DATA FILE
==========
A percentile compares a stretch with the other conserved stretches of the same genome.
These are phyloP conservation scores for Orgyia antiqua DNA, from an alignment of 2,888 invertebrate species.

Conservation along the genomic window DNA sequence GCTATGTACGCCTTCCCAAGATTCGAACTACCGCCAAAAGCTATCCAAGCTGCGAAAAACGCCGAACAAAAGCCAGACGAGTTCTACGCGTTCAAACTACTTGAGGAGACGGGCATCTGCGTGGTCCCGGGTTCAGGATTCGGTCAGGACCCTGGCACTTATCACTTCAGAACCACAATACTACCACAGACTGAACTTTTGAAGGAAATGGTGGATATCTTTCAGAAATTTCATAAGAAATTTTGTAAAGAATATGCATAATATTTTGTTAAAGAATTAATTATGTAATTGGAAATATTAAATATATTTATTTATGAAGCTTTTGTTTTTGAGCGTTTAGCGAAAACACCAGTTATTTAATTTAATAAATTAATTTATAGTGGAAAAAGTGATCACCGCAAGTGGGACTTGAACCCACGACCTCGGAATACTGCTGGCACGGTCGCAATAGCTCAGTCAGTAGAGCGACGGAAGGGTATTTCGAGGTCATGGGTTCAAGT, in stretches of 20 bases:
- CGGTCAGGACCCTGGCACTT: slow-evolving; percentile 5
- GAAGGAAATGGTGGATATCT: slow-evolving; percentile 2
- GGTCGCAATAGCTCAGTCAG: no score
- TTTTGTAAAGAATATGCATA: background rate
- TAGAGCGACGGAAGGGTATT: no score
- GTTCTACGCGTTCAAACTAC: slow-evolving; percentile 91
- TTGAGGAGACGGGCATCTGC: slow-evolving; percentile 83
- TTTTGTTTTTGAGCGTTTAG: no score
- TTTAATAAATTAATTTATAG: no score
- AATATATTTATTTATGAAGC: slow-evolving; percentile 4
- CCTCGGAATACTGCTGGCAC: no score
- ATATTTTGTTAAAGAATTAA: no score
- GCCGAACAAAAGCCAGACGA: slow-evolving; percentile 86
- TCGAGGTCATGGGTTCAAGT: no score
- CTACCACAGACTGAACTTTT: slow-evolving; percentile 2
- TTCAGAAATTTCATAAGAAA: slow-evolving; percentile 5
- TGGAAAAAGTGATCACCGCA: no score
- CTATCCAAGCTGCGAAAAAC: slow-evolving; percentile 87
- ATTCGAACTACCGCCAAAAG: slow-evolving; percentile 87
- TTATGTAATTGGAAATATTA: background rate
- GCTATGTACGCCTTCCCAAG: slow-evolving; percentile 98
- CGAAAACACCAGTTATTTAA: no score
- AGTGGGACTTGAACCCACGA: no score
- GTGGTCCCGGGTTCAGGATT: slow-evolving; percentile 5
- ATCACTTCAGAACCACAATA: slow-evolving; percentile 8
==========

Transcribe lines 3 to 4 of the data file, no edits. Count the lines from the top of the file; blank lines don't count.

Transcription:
Conservation along the genomic window DNA sequence GCTATGTACGCCTTCCCAAGATTCGAACTACCGCCAAAAGCTATCCAAGCTGCGAAAAACGCCGAACAAAAGCCAGACGAGTTCTACGCGTTCAAACTACTTGAGGAGACGGGCATCTGCGTGGTCCCGGGTTCAGGATTCGGTCAGGACCCTGGCACTTATCACTTCAGAACCACAATACTACCACAGACTGAACTTTTGAAGGAAATGGTGGATATCTTTCAGAAATTTCATAAGAAATTTTGTAAAGAATATGCATAATATTTTGTTAAAGAATTAATTATGTAATTGGAAATATTAAATATATTTATTTATGAAGCTTTTGTTTTTGAGCGTTTAGCGAAAACACCAGTTATTTAATTTAATAAATTAATTTATAGTGGAAAAAGTGATCACCGCAAGTGGGACTTGAACCCACGACCTCGGAATACTGCTGGCACGGTCGCAATAGCTCAGTCAGTAGAGCGACGGAAGGGTATTTCGAGGTCATGGGTTCAAGT, in stretches of 20 bases:
- CGGTCAGGACCCTGGCACTT: slow-evolving; percentile 5